The Dialogic Model of Change is a general conceptual framework for the engaged research of the National Forum. It represents a four part process of organizational change:
1. Awareness: The first step in organizational change is to create awareness of the environment, the issue, and the stakeholders. Some scholars label this stage contemplation (Weick & Quinn, 1999, p. 373); before we can ever hope to create meaningful and lasting change, we must grow in our awareness of the issue at hand.
2. Understanding: Once we are aware of the issue, we need to inform ourselves. Empirical research is critical to understanding complex questions, and the National Forum relies on rigorous quantitative and qualitative research methods.
3. Commitment: We honor the subjects of our research as our brothers and sisters in the human family. Therefore, as we learn more about the challenges they face, we cannot help but commit ourselves to advocate on their behalf.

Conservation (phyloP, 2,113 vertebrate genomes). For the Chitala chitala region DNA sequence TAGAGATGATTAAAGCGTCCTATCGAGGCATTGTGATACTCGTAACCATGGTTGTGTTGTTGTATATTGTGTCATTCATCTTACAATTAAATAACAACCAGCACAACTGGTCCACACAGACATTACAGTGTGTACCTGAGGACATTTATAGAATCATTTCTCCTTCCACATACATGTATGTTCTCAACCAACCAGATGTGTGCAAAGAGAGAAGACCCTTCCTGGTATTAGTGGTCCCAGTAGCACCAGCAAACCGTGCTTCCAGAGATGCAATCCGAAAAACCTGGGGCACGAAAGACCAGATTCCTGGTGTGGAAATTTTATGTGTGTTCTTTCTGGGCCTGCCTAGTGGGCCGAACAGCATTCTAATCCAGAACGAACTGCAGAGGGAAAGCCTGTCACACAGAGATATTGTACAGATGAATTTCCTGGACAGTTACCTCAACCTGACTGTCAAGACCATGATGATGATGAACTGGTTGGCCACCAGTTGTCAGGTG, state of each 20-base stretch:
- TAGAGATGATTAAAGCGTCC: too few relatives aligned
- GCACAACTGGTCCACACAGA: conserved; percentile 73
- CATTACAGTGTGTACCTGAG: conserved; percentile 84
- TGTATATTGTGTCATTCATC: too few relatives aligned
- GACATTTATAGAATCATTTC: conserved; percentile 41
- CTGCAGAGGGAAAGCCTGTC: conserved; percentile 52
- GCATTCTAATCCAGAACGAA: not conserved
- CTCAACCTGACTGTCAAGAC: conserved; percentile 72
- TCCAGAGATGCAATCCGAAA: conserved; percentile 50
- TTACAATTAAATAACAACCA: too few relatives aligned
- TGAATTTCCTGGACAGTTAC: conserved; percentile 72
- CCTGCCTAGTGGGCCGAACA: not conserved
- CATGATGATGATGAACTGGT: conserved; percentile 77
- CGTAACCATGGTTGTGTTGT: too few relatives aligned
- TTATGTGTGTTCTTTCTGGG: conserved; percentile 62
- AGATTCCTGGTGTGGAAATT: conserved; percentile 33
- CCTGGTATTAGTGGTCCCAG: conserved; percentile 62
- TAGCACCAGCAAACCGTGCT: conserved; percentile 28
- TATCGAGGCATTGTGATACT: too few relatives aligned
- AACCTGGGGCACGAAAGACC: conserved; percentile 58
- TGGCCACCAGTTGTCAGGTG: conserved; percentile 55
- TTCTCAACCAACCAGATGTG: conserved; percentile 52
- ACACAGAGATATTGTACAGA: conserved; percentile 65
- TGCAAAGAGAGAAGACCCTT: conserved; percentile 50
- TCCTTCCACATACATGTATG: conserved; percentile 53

4. Action: Ultimately, our scholarship is impoverished if it does not inform real change. Therefore, the National Forum practices engaged scholarship which results in actionable knowledge, the knowledge that we use to create the world (Argyris, 1993, p. 1). Thus, our research not only helps us to grow as individuals – it allows and compels us to transform the world.
Argyris, C. (1993). Knowledge for action: A guide to overcoming barriers to organizational change. San Francisco:Jossey-Bass.
Weick, K. E., & Quinn, R. E. (1999). Organizational change and development. Annual Review of Psychology, 50, 361-386.
The Dialogic Model of Change is a general conceptual framework for the engaged research of the National Forum. It represents a four part process of organizational change.